It is hard to imag­ine in a first-world coun­try that these dras­tic and in­tru­sive mea­sures can be taken by the state on anony­mous re­ports that might be from spite­ful neigh­bours, hos­tile exspouses or other ill-in­tended per­sons.

Par­ents shud­der when fac­ing child pro­tec­tion agen­cies be­cause at ev­ery stage of the case they know that the same agency is gath­er­ing ev­i­dence against them. The same so­cial worker who comes to their home to in­spect for safety rea­sons is likely to be the per­son who gets on the stand and tes­ti­fies that the laun­dry was not done and the home was clut­tered, pre- vent­ing the re­turn of their chil­dren.

This is the state of the child pro­tec­tion sys­tem in the United States.

Af­ter the rolling out of a fos­ter care pro­gramme un­der CAPTA, it was found, in the 1980s, that state agen­cies had not kept track of chil­dren placed in fos­ter homes and chil­dren lin­gered for years with no fam­ily and no fi­nal­ity. Sev­eral states were faced with class ac­tion law­suits. In re­sponse, bril­liant leg­is­la­tors in the Clin­ton era de­signed and passed the Adop­tion and Safe Fam­i­lies Act, 1997 (ASFA) with the goal of pro­vid­ing per­ma­nency for chil­dren. To do so, the fed­eral govern­ment put in place a fi­nan­cial in­cen­tive pro­gram to the states and fos­ter-to-adopt par­ents (i.e. par­ents who took in fos­ter chil­dren with the ob­jec­tive of even­tu­ally adopt­ing them) so as to fa­cil­i­tate the move­ment of chil­dren out of the ail­ing fos­ter care sys­tem, and into per­ma­nent place­ment.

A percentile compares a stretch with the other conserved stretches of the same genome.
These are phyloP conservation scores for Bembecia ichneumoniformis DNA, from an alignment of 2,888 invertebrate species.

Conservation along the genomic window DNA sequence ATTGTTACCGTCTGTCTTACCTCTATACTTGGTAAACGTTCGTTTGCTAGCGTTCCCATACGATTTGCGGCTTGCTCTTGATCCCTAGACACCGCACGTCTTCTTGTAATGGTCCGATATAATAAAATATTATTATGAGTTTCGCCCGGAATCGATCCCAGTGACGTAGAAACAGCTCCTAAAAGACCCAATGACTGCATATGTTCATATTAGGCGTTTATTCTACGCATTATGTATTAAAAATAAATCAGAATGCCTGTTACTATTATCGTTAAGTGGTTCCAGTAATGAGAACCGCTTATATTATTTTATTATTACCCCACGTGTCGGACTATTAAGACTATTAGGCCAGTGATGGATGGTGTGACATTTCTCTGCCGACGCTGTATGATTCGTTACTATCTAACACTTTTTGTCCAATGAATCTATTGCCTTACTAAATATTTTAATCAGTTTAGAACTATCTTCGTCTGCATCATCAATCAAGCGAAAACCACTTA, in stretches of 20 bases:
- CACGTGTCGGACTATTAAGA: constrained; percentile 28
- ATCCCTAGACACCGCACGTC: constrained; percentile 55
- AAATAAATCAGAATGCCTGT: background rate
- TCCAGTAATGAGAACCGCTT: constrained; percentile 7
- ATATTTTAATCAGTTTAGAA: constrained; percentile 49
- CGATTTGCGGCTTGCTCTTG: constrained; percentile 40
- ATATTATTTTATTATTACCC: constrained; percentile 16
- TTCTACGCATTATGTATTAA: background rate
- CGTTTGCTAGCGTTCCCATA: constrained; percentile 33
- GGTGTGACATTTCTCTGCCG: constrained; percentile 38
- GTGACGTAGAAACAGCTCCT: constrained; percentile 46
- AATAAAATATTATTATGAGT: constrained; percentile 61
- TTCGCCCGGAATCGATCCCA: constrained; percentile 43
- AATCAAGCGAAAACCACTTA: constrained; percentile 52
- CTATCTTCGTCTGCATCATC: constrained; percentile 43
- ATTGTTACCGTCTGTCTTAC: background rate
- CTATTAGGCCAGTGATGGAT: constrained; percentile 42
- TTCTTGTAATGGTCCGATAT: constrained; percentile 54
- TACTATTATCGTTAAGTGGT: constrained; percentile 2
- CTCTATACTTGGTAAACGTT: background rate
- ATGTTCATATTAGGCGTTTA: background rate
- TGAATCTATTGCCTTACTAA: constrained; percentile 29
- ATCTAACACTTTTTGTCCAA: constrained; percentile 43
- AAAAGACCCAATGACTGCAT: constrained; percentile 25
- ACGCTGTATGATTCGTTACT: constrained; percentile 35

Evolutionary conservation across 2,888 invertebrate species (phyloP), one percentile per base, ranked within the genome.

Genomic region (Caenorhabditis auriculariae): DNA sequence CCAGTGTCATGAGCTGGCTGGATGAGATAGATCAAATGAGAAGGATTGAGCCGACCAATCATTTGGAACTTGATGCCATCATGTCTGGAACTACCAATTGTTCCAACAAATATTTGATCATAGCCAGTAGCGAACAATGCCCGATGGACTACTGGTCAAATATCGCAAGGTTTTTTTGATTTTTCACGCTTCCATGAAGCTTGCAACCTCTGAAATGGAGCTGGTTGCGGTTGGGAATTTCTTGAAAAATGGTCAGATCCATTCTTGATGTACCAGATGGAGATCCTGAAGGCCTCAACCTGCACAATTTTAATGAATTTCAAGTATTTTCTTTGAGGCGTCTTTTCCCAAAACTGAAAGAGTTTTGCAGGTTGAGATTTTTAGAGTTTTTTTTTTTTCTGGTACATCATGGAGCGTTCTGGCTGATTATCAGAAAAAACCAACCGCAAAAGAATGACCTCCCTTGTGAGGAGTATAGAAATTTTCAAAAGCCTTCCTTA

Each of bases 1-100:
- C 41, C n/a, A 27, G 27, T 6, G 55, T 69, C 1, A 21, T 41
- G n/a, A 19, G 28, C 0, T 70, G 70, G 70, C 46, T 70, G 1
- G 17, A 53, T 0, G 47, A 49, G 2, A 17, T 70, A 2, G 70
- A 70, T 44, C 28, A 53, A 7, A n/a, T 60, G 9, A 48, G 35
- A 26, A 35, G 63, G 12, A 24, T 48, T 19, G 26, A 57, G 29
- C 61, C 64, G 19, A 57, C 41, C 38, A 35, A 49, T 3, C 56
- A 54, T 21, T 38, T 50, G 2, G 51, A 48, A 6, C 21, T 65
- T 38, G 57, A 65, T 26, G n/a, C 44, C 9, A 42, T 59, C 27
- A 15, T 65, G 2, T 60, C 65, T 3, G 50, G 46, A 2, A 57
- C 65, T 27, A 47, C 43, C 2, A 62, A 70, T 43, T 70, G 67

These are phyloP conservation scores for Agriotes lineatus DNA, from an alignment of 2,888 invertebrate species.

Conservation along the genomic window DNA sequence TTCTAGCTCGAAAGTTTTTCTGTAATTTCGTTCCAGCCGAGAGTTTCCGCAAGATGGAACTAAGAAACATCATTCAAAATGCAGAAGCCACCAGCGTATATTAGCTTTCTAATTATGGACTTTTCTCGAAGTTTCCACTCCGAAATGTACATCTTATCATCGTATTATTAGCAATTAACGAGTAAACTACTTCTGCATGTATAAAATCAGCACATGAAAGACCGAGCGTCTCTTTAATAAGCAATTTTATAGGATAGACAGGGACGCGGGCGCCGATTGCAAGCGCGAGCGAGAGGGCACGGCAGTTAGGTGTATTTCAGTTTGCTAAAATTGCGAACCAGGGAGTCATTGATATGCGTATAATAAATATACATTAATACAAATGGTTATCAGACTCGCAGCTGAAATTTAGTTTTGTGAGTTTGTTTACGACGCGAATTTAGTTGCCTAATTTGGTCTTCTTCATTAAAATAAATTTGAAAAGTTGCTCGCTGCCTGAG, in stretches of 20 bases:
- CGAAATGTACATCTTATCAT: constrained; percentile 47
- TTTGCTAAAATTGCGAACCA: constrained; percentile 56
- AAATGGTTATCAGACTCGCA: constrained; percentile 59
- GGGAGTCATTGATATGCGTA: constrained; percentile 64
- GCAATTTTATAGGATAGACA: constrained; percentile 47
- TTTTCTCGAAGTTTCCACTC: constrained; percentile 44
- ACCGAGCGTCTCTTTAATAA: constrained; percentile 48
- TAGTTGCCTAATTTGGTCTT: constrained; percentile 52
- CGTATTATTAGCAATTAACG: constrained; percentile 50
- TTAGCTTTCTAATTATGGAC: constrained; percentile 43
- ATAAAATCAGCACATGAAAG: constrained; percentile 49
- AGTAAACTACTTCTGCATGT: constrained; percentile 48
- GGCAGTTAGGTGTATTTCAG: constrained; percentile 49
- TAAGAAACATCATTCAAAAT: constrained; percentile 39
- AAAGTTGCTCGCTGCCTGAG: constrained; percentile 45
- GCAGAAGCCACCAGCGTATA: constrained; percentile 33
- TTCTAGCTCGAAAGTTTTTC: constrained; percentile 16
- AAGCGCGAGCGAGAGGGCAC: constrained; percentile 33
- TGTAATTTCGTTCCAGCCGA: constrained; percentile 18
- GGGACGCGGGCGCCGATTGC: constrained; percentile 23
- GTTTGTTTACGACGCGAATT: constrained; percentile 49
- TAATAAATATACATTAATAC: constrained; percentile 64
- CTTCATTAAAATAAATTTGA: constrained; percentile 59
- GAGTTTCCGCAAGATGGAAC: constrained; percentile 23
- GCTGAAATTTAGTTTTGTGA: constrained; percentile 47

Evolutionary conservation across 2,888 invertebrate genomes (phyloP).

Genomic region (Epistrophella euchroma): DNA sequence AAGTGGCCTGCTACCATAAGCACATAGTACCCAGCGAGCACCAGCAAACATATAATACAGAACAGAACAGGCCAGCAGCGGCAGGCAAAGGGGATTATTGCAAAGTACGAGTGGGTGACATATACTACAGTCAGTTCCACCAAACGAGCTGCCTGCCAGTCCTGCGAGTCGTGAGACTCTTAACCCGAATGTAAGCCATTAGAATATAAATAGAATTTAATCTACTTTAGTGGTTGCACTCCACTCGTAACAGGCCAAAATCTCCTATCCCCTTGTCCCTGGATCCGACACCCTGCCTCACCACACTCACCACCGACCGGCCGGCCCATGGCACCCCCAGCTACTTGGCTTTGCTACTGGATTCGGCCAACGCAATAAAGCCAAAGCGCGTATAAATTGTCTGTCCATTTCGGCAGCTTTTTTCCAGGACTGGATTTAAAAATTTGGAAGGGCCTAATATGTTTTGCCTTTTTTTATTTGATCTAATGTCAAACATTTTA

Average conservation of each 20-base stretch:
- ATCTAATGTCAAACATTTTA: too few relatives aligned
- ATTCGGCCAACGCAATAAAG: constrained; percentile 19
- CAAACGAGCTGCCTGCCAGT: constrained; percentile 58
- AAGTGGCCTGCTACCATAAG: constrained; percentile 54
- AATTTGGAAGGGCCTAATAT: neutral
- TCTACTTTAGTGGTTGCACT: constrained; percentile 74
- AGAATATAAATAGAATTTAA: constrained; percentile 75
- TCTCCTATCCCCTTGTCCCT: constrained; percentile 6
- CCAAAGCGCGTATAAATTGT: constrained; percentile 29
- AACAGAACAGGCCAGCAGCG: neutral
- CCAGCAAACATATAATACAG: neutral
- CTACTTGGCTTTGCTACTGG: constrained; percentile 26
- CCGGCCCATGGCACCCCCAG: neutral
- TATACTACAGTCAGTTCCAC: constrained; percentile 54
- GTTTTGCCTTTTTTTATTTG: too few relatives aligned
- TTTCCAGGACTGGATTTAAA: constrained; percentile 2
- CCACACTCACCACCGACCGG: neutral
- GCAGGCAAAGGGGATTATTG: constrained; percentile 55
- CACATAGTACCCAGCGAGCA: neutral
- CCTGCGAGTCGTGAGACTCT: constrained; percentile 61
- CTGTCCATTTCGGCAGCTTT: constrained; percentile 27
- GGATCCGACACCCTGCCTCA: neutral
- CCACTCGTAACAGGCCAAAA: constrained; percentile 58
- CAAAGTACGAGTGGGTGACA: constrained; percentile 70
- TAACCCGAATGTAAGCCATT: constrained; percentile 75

The states were pro­vided a $6,000 bonus check for each child adopted to strangers. The fos­ter par­ents who adopted were pro­vided bonuses for cloth­ing, tax in­cen­tives, and a monthly stipend on the chil­dren for the re­main­der of their mi­nor­ity. This was 1997.

But the ag­gres­sive leg­is­la­tion sur­round­ing fed­eral fund­ing of state child pro­tec­tion pro­grammes (called “Ti­tle IV E fund­ing”) and ASFA has evolved into a govern­ment-sanc­tioned so­cial en­gi­neer­ing project that has bro­ken fam­ily ties. Ti­tle IV E funds ne­ces­si­tate that the state main­tain a quota of lies from the be­gin­ning of our na­tion un­til the Civil War; chil­dren were picked up off the streets of New York and placed on trains to the Mid­west where they were ran­domly taken in by strangers from 1850 to 1910; indige­nous chil­dren were re­moved from their tribal homes and forced into East Coast board­ing schools for fifty years; chil­dren were stripped from un­wed moth­ers at birth un­til 1950; per­sons con­sid­ered “im­be­ciles” were sub­ject to in­vol­un­tary ster­il­i­sa­tion.

The Con­sti­tu­tion gives cit­i­zens ba­sic hu­man rights as a weapon to fight against the state when it en­gages in such op­pres­sive and mis­taken projects. The right to due process is prob­a­bly the most im­por­tant in the cit­i­zen’s ar­se­nal against state agen­cies gone wrong. But as an at­tor­ney work­ing in both crim­i­nal law and fam­ily courts for 24 years, I can tell you that par­ents have fewer rights than crim­i­nals.

Par­ents and chil­dren are de­nied due process, they are sub­jected to se­cret courts, non-dis­closed re­ports, mas­sive at­tack by govern­ment so­cial work­ers, and loss of the con­sti­tu­tion­ally-pro­tected right to par­ent. Chil­dren are stripped of their right to as­so­ciate with their fam­ily mem­bers.